In 2010, Sable Mining allegedly forged a relationship with Guinean President Alpha Conde's son and allegedly helped with the campaign logistics for 2010 Presidential Election.
Two years later, Sable allegedly was awarded mining rights to the Mount Nimba iron-ore project, in addition to authorization to export through Liberia, allowing Sable to use an existing railway line. Such authorization allegedly had been denied to some other mining companies.
In 2010, Sable Mining allegedly hired Varney Sherman, Liberia's well connected lawyer and current Chairman of President Ellen Johnson Sirleaf's Unity Party, in alleged effort to secure the Wologizi iron ore concession in northern Liberia. Sherman allegedly advised Sable Mining that Liberia's concessions law must be changed to obtain the contract. In addition, Sherman allegedly advised Sables Mining to bribe the senior officials to do so.
Sable, through Sherman's law firm, Sherman & Sherman, allegedly paid bribes, recorded as "consulting fees," to government officials including Alex Tyler, Representative of Speaker of he House, Richard Tolbert, Chairman of National Investment Committee, Morris Saytumah, Minister of State for Finance Economic and Legal Affiars, and Willie Belleh, Chairman of Public Procurement and Concessions Commission, in sum of USD 185,000.
In addition, Sable Mining allegedly made questionable payments in form of luxury goods, South African hunting trips, phone bills, donations to associated organizations, and other accommodations for other government officials in sum of USD 543,668. The officials allegedly include Fombah Sirleaf, Director of National Security Agency, Sumo Kupee, Senator, Cletus Wotorson, Speaker of the Senate, Richard Tolbert and Ernest C.B. Jones, Dept. Minister of Ministry of Lands, Mines and Energy. In total, Sable Mining allegedly offered USD 950,000 to former and current officials.
Sable Mining and the individuals allegedly succeeded in changing the law to give the Minister of Lands, Mines and Energy the power to declare a concession area as a non-bidding area. However, although it is alleged that the amendment was intended to allow Sable Mining to win the concession without a tender, the company was not awarded the concession.
In May 2016, both Mines Minister Abdoulaye Magassouba and Minister of Justice Cheick Sacko indicated that they will investigate the allegations against Sable Mining in regards to their licenses in Guinea.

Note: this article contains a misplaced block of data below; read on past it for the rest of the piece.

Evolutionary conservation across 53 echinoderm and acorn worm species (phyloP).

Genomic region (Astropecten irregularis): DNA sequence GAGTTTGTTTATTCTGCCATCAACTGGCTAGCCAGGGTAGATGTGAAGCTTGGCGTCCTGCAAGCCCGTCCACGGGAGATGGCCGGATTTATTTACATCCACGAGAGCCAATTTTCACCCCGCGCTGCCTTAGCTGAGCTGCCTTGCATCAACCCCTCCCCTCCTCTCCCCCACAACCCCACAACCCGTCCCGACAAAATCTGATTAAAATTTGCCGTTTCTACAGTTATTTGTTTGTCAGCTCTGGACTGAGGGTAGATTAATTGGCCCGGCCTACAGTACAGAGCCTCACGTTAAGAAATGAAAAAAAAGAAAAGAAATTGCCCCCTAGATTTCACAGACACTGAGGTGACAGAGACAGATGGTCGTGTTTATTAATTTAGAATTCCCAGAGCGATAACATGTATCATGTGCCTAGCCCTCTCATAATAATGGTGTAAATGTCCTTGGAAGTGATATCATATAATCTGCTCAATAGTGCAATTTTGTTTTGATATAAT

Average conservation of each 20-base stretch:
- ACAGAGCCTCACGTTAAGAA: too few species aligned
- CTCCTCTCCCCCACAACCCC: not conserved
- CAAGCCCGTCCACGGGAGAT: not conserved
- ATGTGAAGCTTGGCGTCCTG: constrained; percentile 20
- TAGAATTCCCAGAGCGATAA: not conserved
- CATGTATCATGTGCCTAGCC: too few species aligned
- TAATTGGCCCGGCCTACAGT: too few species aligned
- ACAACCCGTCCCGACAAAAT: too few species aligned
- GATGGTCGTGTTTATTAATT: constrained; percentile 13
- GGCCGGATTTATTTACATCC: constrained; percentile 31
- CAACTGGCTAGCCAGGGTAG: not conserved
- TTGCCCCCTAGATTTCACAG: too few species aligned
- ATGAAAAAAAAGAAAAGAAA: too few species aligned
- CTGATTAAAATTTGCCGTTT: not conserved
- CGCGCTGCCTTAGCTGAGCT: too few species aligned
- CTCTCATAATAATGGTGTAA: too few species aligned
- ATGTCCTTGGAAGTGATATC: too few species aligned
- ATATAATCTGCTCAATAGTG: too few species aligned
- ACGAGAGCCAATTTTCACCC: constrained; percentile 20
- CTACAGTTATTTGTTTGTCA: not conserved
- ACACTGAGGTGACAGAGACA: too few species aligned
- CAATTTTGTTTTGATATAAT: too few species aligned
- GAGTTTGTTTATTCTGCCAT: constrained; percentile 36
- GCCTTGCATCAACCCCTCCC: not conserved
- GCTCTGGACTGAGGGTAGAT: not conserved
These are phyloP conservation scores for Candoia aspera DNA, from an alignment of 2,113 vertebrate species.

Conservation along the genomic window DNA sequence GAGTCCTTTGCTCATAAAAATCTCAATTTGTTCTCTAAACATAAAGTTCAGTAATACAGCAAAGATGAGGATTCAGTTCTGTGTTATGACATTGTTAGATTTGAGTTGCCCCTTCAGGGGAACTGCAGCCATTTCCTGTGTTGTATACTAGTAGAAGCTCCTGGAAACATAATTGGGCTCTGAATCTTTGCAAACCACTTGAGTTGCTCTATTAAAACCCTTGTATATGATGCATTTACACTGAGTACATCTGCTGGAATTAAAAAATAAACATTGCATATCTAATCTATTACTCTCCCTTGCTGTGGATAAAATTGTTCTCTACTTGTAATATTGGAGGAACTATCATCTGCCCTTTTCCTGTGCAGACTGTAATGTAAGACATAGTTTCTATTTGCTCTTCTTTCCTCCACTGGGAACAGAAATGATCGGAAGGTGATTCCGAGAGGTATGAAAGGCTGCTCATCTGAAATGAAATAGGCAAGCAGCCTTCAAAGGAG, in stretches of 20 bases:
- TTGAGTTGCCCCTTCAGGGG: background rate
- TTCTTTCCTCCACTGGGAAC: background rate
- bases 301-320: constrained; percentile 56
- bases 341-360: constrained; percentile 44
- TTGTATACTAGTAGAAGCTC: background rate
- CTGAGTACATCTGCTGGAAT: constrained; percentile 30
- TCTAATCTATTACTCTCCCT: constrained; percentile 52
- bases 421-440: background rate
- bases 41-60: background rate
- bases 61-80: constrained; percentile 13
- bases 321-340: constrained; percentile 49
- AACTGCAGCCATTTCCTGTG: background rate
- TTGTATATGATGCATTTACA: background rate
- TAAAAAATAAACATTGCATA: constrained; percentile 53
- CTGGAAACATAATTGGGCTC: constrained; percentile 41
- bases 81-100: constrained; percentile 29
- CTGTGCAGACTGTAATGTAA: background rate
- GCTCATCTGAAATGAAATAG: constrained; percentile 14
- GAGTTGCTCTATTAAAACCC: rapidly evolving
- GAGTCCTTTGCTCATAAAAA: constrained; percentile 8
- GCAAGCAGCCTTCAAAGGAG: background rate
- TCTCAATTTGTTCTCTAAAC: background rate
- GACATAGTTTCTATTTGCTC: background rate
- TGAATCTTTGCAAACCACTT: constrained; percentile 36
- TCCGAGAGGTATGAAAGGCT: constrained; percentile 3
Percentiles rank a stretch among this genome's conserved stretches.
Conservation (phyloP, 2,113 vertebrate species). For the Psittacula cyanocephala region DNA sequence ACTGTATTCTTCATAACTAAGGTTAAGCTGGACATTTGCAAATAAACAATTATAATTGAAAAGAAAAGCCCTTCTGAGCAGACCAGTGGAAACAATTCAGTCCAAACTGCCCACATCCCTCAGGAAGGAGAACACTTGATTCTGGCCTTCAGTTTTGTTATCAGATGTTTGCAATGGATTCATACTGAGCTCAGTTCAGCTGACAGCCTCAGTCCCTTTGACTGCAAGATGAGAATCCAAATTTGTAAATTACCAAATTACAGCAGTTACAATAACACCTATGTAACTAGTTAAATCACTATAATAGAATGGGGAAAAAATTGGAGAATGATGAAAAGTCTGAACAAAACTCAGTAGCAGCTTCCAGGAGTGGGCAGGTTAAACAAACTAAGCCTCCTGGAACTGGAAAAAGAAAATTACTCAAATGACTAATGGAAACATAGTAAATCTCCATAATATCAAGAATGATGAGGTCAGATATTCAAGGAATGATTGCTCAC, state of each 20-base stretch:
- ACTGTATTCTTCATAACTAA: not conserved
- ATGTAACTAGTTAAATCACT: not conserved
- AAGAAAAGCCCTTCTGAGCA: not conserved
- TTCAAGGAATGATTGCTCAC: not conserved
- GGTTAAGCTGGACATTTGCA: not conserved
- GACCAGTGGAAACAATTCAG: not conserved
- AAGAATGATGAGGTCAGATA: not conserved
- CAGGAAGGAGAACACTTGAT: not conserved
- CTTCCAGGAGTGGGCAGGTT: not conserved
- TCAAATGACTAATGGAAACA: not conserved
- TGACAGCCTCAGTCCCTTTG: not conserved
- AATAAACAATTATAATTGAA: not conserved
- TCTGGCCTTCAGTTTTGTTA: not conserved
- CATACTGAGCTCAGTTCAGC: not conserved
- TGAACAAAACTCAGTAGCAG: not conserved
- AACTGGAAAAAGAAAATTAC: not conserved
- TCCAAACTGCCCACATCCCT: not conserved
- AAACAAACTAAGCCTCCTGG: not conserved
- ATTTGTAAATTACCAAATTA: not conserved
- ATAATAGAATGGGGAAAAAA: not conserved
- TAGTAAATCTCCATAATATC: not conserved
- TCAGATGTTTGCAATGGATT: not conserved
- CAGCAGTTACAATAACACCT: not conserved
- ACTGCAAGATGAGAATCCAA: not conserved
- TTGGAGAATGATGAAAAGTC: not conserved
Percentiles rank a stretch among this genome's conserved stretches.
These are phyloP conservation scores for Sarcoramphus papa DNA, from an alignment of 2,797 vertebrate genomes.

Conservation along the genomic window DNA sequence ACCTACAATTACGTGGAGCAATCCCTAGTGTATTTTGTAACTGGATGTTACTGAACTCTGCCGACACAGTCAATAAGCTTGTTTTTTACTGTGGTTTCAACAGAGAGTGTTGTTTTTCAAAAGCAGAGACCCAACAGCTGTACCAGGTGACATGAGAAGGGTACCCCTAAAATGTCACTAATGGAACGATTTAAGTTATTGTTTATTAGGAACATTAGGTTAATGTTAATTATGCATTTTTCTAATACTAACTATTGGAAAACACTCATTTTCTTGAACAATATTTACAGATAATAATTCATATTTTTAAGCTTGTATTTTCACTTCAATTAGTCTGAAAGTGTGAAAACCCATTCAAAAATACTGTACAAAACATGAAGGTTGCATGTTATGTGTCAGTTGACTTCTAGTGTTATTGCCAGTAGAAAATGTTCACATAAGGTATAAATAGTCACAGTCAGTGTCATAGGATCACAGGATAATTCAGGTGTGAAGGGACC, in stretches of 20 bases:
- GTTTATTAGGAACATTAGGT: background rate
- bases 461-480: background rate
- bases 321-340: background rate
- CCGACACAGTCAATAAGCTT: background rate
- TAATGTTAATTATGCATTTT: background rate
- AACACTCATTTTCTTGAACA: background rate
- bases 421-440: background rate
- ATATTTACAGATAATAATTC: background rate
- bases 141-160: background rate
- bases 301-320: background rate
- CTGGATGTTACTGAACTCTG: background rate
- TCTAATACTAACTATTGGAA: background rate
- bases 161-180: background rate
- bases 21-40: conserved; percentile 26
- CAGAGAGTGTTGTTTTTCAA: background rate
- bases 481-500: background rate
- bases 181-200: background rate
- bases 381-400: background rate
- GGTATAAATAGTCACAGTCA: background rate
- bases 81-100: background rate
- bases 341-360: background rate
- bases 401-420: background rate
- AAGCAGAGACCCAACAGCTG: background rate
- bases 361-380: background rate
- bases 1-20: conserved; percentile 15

On 15 May 2016, President Conde announced that Guinea would take legal action against Global Witness to force the watchdog to provide evidence to back up its allegations. This follows President Conde's denial that neither he nor any of his family members was involved corruption.
Despite President Conde's statement that Guinea will take legal action against Global Witness, Guinea officials have since clarified that Guinea does not intend to take legal actions against Global Witness but will seek to work with the watchdog to investigate the allegations.
In May 2016, Sable Mining announced that they are investigating allegations of bribery and corruption in Liberia made against Sable Mining by the media.
On 12 May 2016, following the report by Global Witness alleging wrong-doing by Sable Mining in Liberia, President Ellen Johnson Sirleaf ordered an inquiry into Sable Mining's attempt to acquire an iron ore concession in northern Liberia.
On 25 May 2016, Alex Tyler, Varney Sherman, Ernest C.B. Jones and Christopher Onanuga, Liberian businessman, were arrested and later released on bail. On the same day, a grand jury in Liberia indicted the four individuals on charges of "economic crimes," including bribery, accusing the individuals of having used their positions to amend Liberia's public procurement and concessions law.
On 12 May 2016, following the report by Global Witness alleging wrong-doing by Sale Mining in Liberia, President Ellen Johnson Sirleaf ordered an inquiry into Sable Mining's attempt to acquire an iron ore concession in northern Liberia. In the same statement, the Liberian government also announced that it had requested cooperation and assistance from the British government during the investigation into Sable Mining.
On 25 May 2016, a grand jury in Liberia indicted Sable Mining on charges including bribery.
In June 2016, Sable Mining Chief Executive Officer Andrew Groves was indicted by a jury in Liberia.
A Global Witness expose released on 11 May 2016 reported on the allegations
A Global Witness expose released on 12 May 2016 reported on the allegations